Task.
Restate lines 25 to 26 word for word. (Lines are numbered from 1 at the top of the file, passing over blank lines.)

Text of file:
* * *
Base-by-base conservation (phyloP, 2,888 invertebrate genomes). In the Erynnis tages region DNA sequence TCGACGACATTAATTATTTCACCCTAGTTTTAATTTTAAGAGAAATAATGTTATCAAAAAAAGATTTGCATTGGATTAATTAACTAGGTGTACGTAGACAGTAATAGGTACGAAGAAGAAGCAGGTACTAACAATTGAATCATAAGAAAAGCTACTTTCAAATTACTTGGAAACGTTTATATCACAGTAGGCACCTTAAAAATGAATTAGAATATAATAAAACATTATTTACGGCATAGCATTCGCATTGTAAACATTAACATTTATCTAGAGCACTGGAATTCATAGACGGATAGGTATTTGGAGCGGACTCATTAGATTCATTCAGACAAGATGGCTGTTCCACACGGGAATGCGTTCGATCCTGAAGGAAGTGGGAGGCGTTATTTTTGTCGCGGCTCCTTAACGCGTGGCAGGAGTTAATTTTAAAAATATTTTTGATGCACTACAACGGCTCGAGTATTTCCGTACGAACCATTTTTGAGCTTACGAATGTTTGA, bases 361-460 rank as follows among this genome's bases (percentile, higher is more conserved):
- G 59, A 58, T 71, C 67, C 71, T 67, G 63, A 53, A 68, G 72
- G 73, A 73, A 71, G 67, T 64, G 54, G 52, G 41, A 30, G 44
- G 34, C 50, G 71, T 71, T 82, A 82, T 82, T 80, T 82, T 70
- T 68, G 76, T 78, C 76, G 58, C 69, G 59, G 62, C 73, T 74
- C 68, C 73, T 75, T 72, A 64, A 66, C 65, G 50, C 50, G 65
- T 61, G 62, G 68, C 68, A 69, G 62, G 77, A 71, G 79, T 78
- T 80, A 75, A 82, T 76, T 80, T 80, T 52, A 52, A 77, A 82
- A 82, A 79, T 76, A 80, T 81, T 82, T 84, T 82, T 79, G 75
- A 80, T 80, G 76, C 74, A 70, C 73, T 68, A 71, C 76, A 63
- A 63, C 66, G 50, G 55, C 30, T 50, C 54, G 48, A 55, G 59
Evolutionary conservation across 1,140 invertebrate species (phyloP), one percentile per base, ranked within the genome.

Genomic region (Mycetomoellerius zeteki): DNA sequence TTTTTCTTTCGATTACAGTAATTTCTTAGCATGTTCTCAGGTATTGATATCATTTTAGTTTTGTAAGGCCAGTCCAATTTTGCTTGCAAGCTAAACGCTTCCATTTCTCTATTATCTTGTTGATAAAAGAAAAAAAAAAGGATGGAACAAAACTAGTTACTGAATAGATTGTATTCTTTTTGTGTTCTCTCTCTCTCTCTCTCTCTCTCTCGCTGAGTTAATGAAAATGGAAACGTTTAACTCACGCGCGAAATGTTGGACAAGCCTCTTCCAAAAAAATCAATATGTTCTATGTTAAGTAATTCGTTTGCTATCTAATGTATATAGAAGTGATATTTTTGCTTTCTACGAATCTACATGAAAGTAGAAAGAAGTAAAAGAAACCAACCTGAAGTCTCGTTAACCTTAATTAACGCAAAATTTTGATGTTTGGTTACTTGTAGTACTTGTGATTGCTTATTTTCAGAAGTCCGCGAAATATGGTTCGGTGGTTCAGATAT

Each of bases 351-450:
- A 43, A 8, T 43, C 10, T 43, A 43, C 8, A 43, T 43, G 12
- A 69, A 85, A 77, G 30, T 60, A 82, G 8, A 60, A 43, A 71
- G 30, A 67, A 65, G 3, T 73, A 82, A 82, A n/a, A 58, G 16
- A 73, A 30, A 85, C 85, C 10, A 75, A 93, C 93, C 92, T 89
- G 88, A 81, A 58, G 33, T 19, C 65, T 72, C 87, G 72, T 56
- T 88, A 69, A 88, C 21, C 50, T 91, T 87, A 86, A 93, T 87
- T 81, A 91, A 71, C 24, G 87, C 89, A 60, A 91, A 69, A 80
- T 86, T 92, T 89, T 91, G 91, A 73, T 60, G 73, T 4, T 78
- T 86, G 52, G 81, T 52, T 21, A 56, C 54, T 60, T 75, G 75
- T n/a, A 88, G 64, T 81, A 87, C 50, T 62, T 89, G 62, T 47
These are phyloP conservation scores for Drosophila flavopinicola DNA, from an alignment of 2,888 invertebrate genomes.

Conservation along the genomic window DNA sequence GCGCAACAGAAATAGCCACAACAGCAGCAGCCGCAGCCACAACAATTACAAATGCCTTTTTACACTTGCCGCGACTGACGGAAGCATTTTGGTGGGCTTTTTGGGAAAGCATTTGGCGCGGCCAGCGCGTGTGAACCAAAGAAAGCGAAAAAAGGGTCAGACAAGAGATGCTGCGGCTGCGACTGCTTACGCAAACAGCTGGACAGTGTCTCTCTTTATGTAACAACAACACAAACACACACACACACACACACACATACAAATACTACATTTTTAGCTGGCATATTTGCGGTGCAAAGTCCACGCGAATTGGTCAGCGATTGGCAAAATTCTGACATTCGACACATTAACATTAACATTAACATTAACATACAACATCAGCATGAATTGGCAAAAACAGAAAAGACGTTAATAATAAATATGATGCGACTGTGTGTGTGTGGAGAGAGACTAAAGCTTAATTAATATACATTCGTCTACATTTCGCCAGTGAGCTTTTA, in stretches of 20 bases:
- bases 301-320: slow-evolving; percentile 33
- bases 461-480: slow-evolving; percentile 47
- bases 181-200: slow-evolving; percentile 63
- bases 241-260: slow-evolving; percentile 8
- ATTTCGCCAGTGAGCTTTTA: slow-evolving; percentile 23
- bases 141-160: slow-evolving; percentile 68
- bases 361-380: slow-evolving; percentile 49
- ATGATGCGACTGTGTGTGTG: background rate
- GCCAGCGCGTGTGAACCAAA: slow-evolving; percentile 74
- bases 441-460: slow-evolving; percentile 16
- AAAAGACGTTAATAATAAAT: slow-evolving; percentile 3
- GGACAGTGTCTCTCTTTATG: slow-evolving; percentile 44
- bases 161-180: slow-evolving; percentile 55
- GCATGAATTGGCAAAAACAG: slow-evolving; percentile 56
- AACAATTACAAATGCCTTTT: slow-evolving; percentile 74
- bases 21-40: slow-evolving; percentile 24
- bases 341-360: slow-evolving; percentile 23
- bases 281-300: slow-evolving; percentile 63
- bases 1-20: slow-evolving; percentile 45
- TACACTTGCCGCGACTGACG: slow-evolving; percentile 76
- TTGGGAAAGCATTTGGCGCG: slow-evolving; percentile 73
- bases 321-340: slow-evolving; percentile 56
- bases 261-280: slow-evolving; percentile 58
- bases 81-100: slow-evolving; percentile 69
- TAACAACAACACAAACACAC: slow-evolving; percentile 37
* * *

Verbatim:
These are phyloP conservation scores for Drosophila flavopinicola DNA, from an alignment of 2,888 invertebrate genomes.

Conservation along the genomic window DNA sequence GCGCAACAGAAATAGCCACAACAGCAGCAGCCGCAGCCACAACAATTACAAATGCCTTTTTACACTTGCCGCGACTGACGGAAGCATTTTGGTGGGCTTTTTGGGAAAGCATTTGGCGCGGCCAGCGCGTGTGAACCAAAGAAAGCGAAAAAAGGGTCAGACAAGAGATGCTGCGGCTGCGACTGCTTACGCAAACAGCTGGACAGTGTCTCTCTTTATGTAACAACAACACAAACACACACACACACACACACACATACAAATACTACATTTTTAGCTGGCATATTTGCGGTGCAAAGTCCACGCGAATTGGTCAGCGATTGGCAAAATTCTGACATTCGACACATTAACATTAACATTAACATTAACATACAACATCAGCATGAATTGGCAAAAACAGAAAAGACGTTAATAATAAATATGATGCGACTGTGTGTGTGTGGAGAGAGACTAAAGCTTAATTAATATACATTCGTCTACATTTCGCCAGTGAGCTTTTA, in stretches of 20 bases: